Daily Archives: November 20, 2007

Notable and Quotable

[Scott] SIMON: How much do you read a year?

[Alan] CHEUSE: Well, I read maybe four or five books a week, but some books take three hours; some books take four days. I love Woody Allen’s little joke about taking speed-reading course. And he said, just taking a speed-reading course and finished “War and Peace.” It pertains to Russia.

[Scott] SIMON: How does all that reading affect your writing, or do you have to careful that it don’t?

{Alan] CHEUSE: I think being careful is the worst thing you can possibly do to yourself as a writer. You need to read as much as you possibly can and live as much as you possibly can and write as much as you possibly can. But, you know, reading is as much a part of life as any part and it’s life itself. And it allows us to live other lives that we might not have lived if we hadn’t picked up those books. So it seems to me to be a good human being you must read as much as you can and certainly, if you want to be a good writer, you’ve got to read all the good stuff that you can get your hands on.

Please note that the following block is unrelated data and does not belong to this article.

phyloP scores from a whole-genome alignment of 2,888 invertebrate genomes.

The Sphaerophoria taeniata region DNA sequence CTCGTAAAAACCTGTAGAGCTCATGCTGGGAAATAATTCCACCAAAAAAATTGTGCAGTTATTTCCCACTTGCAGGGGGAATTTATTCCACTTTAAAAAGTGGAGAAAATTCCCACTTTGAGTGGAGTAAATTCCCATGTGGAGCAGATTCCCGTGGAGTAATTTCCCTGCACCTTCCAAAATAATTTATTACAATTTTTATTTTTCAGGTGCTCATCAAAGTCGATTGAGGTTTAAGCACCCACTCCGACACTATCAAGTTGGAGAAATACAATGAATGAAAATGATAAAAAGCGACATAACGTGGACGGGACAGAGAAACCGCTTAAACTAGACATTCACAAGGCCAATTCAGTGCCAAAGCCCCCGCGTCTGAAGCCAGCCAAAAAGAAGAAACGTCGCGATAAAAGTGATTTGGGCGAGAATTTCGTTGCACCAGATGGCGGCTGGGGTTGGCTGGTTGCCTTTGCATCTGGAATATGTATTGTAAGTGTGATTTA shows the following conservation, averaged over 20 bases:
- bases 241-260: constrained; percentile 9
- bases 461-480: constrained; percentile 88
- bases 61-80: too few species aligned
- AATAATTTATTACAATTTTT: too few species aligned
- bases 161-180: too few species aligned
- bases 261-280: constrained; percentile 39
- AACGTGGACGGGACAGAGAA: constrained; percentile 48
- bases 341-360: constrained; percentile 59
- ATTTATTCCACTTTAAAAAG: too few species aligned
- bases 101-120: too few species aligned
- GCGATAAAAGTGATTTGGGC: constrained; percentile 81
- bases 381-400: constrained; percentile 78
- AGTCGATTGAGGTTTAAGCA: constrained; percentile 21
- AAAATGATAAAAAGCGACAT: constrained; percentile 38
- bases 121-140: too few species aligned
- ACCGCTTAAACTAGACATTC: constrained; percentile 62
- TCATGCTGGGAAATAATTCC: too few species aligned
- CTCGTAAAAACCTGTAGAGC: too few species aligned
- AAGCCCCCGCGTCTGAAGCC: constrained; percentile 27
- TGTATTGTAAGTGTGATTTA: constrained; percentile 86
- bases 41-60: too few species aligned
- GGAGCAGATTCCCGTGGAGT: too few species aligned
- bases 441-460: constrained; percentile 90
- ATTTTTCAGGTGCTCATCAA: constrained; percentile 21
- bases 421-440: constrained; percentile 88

Writer Alan Cheuse on this past Saturday’s Weekend Edition on NPR

Posted in * Culture-Watch, Books

Baltimore Area Presbytery is pushing to redefine marriage

The close outcome followed months of debate. In the end, about a dozen ordained ministers wrote a paper defending their opposition to the change.

“It’s a painful position to take,” said one of those pastors, the Rev. Steven Carter of Christ Memorial Presbyterian Church in Columbia. “I believe that we have to speak the truth, but we have to do it with love.”